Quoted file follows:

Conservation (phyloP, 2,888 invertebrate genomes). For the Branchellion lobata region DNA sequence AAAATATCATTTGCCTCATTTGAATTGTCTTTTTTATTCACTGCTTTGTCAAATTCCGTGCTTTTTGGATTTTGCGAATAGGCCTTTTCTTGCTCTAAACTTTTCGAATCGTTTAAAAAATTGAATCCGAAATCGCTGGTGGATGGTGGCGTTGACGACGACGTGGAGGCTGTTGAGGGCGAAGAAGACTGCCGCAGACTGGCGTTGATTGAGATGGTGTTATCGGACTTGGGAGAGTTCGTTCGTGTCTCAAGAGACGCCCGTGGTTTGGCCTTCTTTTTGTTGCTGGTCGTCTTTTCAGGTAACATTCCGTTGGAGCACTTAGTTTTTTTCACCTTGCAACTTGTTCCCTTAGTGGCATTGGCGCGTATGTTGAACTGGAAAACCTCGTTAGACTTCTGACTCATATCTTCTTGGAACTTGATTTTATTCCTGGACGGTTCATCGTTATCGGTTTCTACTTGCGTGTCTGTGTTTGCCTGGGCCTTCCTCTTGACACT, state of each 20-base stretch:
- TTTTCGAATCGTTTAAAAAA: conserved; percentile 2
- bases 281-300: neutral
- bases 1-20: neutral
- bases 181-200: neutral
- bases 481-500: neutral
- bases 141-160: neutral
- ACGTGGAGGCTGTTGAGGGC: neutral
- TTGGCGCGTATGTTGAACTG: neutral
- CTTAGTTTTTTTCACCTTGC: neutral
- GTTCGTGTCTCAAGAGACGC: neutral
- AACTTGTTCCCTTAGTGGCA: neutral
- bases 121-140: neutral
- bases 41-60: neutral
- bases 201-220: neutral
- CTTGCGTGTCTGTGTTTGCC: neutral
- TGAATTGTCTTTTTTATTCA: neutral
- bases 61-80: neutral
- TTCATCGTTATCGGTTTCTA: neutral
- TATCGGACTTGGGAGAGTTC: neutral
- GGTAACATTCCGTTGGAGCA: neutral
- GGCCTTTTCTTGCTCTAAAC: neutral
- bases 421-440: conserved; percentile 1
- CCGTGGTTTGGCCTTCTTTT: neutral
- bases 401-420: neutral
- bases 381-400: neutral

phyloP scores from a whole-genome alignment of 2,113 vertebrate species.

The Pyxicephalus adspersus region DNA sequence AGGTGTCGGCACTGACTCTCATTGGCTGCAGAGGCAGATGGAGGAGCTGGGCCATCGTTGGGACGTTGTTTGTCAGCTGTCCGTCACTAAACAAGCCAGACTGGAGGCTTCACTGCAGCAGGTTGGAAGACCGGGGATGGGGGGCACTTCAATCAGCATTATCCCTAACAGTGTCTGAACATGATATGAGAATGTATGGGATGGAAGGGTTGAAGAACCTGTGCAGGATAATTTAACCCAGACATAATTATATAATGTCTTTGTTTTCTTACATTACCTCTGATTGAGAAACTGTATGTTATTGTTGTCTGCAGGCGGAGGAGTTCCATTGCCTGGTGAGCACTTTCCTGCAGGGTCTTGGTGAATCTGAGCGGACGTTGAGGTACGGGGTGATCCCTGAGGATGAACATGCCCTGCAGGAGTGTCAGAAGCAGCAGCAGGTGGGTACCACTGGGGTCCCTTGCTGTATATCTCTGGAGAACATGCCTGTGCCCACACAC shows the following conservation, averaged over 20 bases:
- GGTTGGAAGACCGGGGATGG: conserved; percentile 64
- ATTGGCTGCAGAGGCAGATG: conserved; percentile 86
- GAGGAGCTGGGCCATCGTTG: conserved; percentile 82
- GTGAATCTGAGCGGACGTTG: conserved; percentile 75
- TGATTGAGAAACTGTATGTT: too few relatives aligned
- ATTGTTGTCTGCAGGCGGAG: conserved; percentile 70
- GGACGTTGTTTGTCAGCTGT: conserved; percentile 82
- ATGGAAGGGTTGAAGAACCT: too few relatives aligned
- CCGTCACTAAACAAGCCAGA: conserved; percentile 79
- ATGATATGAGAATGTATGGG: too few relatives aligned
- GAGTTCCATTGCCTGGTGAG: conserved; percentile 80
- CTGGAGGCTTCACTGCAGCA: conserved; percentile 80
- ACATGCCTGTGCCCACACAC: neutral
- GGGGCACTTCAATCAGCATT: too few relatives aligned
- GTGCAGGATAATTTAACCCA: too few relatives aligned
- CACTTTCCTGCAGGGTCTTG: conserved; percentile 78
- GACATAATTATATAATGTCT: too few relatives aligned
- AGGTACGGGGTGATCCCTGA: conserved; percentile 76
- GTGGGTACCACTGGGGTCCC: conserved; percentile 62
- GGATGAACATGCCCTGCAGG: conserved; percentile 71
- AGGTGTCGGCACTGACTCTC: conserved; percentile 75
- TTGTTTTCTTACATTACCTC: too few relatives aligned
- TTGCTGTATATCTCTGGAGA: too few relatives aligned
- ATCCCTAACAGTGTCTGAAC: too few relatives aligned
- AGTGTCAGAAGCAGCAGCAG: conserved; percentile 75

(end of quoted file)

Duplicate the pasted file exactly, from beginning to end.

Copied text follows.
Conservation (phyloP, 2,888 invertebrate genomes). For the Branchellion lobata region DNA sequence AAAATATCATTTGCCTCATTTGAATTGTCTTTTTTATTCACTGCTTTGTCAAATTCCGTGCTTTTTGGATTTTGCGAATAGGCCTTTTCTTGCTCTAAACTTTTCGAATCGTTTAAAAAATTGAATCCGAAATCGCTGGTGGATGGTGGCGTTGACGACGACGTGGAGGCTGTTGAGGGCGAAGAAGACTGCCGCAGACTGGCGTTGATTGAGATGGTGTTATCGGACTTGGGAGAGTTCGTTCGTGTCTCAAGAGACGCCCGTGGTTTGGCCTTCTTTTTGTTGCTGGTCGTCTTTTCAGGTAACATTCCGTTGGAGCACTTAGTTTTTTTCACCTTGCAACTTGTTCCCTTAGTGGCATTGGCGCGTATGTTGAACTGGAAAACCTCGTTAGACTTCTGACTCATATCTTCTTGGAACTTGATTTTATTCCTGGACGGTTCATCGTTATCGGTTTCTACTTGCGTGTCTGTGTTTGCCTGGGCCTTCCTCTTGACACT, state of each 20-base stretch:
- TTTTCGAATCGTTTAAAAAA: conserved; percentile 2
- bases 281-300: neutral
- bases 1-20: neutral
- bases 181-200: neutral
- bases 481-500: neutral
- bases 141-160: neutral
- ACGTGGAGGCTGTTGAGGGC: neutral
- TTGGCGCGTATGTTGAACTG: neutral
- CTTAGTTTTTTTCACCTTGC: neutral
- GTTCGTGTCTCAAGAGACGC: neutral
- AACTTGTTCCCTTAGTGGCA: neutral
- bases 121-140: neutral
- bases 41-60: neutral
- bases 201-220: neutral
- CTTGCGTGTCTGTGTTTGCC: neutral
- TGAATTGTCTTTTTTATTCA: neutral
- bases 61-80: neutral
- TTCATCGTTATCGGTTTCTA: neutral
- TATCGGACTTGGGAGAGTTC: neutral
- GGTAACATTCCGTTGGAGCA: neutral
- GGCCTTTTCTTGCTCTAAAC: neutral
- bases 421-440: conserved; percentile 1
- CCGTGGTTTGGCCTTCTTTT: neutral
- bases 401-420: neutral
- bases 381-400: neutral

phyloP scores from a whole-genome alignment of 2,113 vertebrate species.

The Pyxicephalus adspersus region DNA sequence AGGTGTCGGCACTGACTCTCATTGGCTGCAGAGGCAGATGGAGGAGCTGGGCCATCGTTGGGACGTTGTTTGTCAGCTGTCCGTCACTAAACAAGCCAGACTGGAGGCTTCACTGCAGCAGGTTGGAAGACCGGGGATGGGGGGCACTTCAATCAGCATTATCCCTAACAGTGTCTGAACATGATATGAGAATGTATGGGATGGAAGGGTTGAAGAACCTGTGCAGGATAATTTAACCCAGACATAATTATATAATGTCTTTGTTTTCTTACATTACCTCTGATTGAGAAACTGTATGTTATTGTTGTCTGCAGGCGGAGGAGTTCCATTGCCTGGTGAGCACTTTCCTGCAGGGTCTTGGTGAATCTGAGCGGACGTTGAGGTACGGGGTGATCCCTGAGGATGAACATGCCCTGCAGGAGTGTCAGAAGCAGCAGCAGGTGGGTACCACTGGGGTCCCTTGCTGTATATCTCTGGAGAACATGCCTGTGCCCACACAC shows the following conservation, averaged over 20 bases:
- GGTTGGAAGACCGGGGATGG: conserved; percentile 64
- ATTGGCTGCAGAGGCAGATG: conserved; percentile 86
- GAGGAGCTGGGCCATCGTTG: conserved; percentile 82
- GTGAATCTGAGCGGACGTTG: conserved; percentile 75
- TGATTGAGAAACTGTATGTT: too few relatives aligned
- ATTGTTGTCTGCAGGCGGAG: conserved; percentile 70
- GGACGTTGTTTGTCAGCTGT: conserved; percentile 82
- ATGGAAGGGTTGAAGAACCT: too few relatives aligned
- CCGTCACTAAACAAGCCAGA: conserved; percentile 79
- ATGATATGAGAATGTATGGG: too few relatives aligned
- GAGTTCCATTGCCTGGTGAG: conserved; percentile 80
- CTGGAGGCTTCACTGCAGCA: conserved; percentile 80
- ACATGCCTGTGCCCACACAC: neutral
- GGGGCACTTCAATCAGCATT: too few relatives aligned
- GTGCAGGATAATTTAACCCA: too few relatives aligned
- CACTTTCCTGCAGGGTCTTG: conserved; percentile 78
- GACATAATTATATAATGTCT: too few relatives aligned
- AGGTACGGGGTGATCCCTGA: conserved; percentile 76
- GTGGGTACCACTGGGGTCCC: conserved; percentile 62
- GGATGAACATGCCCTGCAGG: conserved; percentile 71
- AGGTGTCGGCACTGACTCTC: conserved; percentile 75
- TTGTTTTCTTACATTACCTC: too few relatives aligned
- TTGCTGTATATCTCTGGAGA: too few relatives aligned
- ATCCCTAACAGTGTCTGAAC: too few relatives aligned
- AGTGTCAGAAGCAGCAGCAG: conserved; percentile 75